Three times in the game’s first five minutes, Azubuike flipped quick passes to sophomore forward David McCormack diving through the lane. On the first such sequence, McCormack got four cracks at the rim — two off of his own offensive rebounding efforts — and the Cyclones were powerless to stop him.

The sophomore forward scored six points in the early going for Kansas, two of them coming off of a precision pass from Garrett from well above the 3-point line, and finished the night with 16 points and 7 rebounds in 18 minutes.

Sophomore guard Ochai Agbaji also provided an early look at what would become a big night, drilling a corner 3-pointer to kick off KU’s scoring and finishing the night with 16 points on 6-of-7 shooting, including 4 of 5 from 3-point range.

The Jayhawks, as a team, connected on 10 of 19 from 3-point range — their highest percentage of the season from behind the arc.

“You prep for Dok, you prep for Dok, you prep for Dok and you prep for (Devon) Dotson and continuous penetration and, man, they killed us from 3 in the first half,” Iowa State coach Steve Prohm said after the game. “When they’re making (3-pointers) at that pace, they’re a tough out.”

After leading 46-26 at the half, the Jayhawks needed just eight points in the second half to score enough to win. They got that in the first 3:45 of the second half and then finished the game with some all-time highlights.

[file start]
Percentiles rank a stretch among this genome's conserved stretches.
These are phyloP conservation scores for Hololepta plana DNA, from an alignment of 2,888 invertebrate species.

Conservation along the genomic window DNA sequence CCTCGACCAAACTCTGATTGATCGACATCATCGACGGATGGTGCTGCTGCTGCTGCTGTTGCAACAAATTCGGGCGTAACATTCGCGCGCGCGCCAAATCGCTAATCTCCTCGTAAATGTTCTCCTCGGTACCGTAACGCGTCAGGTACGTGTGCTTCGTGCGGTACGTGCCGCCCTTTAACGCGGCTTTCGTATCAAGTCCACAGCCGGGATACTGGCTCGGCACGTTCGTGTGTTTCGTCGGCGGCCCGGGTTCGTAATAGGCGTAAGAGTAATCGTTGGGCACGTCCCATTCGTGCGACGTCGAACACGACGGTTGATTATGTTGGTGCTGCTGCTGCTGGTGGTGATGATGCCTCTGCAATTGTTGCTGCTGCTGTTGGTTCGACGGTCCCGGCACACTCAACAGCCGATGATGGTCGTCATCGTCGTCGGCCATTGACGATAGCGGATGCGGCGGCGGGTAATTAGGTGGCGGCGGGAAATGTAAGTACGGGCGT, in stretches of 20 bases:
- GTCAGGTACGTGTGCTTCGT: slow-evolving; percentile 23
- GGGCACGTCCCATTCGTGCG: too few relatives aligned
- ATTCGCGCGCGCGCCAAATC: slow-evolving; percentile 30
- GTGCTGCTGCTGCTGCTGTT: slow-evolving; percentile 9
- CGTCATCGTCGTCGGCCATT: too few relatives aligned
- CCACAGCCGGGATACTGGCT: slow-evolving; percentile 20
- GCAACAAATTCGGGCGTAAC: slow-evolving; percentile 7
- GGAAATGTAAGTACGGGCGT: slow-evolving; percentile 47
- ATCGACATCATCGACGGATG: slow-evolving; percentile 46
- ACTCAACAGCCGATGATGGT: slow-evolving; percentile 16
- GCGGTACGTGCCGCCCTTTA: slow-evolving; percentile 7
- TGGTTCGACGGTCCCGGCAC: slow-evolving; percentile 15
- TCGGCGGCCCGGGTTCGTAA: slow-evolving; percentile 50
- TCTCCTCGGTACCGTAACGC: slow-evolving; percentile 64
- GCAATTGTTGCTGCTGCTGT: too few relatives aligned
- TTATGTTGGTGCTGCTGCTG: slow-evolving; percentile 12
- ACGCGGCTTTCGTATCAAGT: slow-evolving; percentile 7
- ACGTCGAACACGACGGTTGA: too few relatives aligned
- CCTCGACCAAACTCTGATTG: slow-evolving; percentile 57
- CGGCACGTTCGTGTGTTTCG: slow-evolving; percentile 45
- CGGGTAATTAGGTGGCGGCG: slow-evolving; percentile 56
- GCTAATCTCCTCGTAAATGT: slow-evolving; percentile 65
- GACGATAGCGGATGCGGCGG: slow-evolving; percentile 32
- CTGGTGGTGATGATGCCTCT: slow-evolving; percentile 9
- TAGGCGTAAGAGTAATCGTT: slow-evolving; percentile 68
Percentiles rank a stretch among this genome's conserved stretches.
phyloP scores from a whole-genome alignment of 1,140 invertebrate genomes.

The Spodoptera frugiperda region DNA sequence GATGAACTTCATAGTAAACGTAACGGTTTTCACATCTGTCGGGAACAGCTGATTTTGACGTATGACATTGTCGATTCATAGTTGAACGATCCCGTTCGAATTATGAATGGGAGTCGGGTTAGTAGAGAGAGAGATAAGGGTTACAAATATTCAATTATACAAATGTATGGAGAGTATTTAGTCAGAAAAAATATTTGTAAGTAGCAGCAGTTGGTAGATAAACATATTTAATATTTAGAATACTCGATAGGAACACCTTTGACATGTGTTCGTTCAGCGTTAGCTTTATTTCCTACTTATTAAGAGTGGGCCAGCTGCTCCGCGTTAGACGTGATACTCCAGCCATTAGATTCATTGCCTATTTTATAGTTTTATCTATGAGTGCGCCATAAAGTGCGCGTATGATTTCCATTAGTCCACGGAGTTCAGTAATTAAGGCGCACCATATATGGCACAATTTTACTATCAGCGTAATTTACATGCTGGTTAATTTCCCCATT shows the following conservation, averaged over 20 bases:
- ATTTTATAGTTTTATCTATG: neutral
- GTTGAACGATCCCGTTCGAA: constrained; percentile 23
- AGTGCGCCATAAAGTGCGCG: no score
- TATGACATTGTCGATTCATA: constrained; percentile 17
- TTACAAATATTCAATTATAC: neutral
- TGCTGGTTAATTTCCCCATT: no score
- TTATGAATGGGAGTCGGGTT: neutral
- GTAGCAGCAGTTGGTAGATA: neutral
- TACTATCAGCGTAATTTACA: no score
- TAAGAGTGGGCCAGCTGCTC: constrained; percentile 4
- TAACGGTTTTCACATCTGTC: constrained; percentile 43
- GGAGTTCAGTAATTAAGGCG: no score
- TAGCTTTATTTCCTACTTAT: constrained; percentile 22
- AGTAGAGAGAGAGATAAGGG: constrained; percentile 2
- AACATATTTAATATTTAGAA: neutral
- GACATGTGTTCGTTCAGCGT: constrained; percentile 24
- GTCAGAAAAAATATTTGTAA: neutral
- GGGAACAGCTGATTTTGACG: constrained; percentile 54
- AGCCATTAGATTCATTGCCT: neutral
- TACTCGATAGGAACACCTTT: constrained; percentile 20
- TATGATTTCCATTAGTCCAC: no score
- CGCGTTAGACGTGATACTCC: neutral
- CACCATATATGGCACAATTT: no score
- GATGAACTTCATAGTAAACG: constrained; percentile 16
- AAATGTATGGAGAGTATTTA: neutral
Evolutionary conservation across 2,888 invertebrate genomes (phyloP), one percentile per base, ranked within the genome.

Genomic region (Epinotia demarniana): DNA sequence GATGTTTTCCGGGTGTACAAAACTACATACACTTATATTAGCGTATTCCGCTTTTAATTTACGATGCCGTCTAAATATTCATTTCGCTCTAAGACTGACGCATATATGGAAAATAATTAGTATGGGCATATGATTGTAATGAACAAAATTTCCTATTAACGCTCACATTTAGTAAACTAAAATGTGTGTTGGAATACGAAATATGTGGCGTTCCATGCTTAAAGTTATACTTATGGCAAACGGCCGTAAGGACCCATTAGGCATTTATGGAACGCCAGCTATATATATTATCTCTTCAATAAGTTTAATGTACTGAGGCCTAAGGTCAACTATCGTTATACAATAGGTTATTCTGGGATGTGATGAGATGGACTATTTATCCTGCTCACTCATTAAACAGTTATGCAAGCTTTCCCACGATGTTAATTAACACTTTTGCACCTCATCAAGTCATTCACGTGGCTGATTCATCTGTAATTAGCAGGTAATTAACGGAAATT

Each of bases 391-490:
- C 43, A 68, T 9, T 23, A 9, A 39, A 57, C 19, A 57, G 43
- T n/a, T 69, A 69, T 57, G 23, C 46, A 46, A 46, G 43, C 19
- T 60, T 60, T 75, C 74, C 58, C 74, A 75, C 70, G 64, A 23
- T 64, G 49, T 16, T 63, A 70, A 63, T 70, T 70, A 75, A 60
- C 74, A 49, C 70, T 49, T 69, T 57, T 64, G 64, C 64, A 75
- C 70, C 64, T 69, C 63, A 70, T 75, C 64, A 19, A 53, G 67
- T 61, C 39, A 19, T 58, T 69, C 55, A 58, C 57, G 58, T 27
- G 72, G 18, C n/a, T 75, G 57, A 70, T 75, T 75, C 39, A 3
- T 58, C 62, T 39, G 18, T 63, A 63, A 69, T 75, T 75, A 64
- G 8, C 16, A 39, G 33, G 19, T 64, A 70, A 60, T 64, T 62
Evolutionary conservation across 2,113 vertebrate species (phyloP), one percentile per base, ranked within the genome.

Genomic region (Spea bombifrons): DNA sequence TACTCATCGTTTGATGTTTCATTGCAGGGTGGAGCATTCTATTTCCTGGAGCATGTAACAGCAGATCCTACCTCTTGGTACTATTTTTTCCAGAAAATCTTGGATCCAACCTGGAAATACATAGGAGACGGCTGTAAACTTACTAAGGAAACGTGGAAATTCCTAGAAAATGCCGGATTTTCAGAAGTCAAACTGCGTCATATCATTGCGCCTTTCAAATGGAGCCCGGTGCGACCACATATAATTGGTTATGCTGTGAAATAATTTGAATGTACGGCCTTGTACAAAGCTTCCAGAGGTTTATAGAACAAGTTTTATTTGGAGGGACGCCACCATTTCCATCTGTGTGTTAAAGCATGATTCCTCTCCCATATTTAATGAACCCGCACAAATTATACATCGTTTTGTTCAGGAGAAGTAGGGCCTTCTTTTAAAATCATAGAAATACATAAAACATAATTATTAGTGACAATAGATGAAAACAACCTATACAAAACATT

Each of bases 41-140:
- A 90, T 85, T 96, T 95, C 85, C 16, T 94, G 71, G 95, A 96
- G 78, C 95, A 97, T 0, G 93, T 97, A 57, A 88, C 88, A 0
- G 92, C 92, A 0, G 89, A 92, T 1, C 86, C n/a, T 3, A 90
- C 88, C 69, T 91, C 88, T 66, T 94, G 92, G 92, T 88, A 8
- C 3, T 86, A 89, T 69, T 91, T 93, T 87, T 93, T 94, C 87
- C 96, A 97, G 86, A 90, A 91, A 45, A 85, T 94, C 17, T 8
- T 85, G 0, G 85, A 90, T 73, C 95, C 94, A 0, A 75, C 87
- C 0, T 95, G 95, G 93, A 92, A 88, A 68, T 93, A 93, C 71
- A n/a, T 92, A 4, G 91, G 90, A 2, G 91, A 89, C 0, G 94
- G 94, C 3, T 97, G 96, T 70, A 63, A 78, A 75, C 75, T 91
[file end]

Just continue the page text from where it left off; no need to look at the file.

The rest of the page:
McCormack’s one-handed hammer dunk on a missed shot with 4:39 to play sent the rest of KU’s starters on the bench into a frenzy. And he added a strong flex toward his teammates for good measure.

“Nobody was boxing me out, so I told myself, ‘Just go follow it,’ and the question was just ‘why not?'” McCormack said after the win. “I followed it, I had one hand on it, tried to get a forceful dunk and, if not, put that back and kind of just do what I did in the first half as much as I can.”

McCormack’s highlight was followed up by an alley-oop finish by Silvio De Sousa on a lob pass from Dotson (20 points, 6 assists). But De Sousa was not about to pretend his slam was anywhere near as impressive as McCormack’s.

“Oh, Jesus,” said De Sousa when asked about McCormack’s monster follow dunk. “That was ridiculous. He’s athletic, as you guys know, and just seeing him do things like that makes me happy. You guys could see I was hype. That was just terrific.”

So was his flush an attempt to try to one-up McCormack’s that came 26 seconds earlier?

“Yeah, yeah, yeah, I tried to do it,” he said. “But that wasn’t my day.”

Those two plays, and the media timeout that followed, sent the ISU fans to the exits in droves. But even that did not stop the Jayhawks from pouring it on.

Christian Braun’s crossover 3-pointer at the top of the key accounted for a third of his point total and sent the KU bench into full-on celebration mode.

And De Sousa’s drive down the lane that led to nothing but looked like it might have the makings of another highlight also brought the bench to its feet.

“We came ready to play this game,” De Sousa said. “We came with the mindset that the crowd was going to be great like last year was. But it wasn’t like that today, and we just took advantage of it.”

KU’s win, along with No. 4 Baylor’s victory at Texas Tech on Tuesday night, sets up a Top 5 showdown at noon on Saturday at Allen Fieldhouse.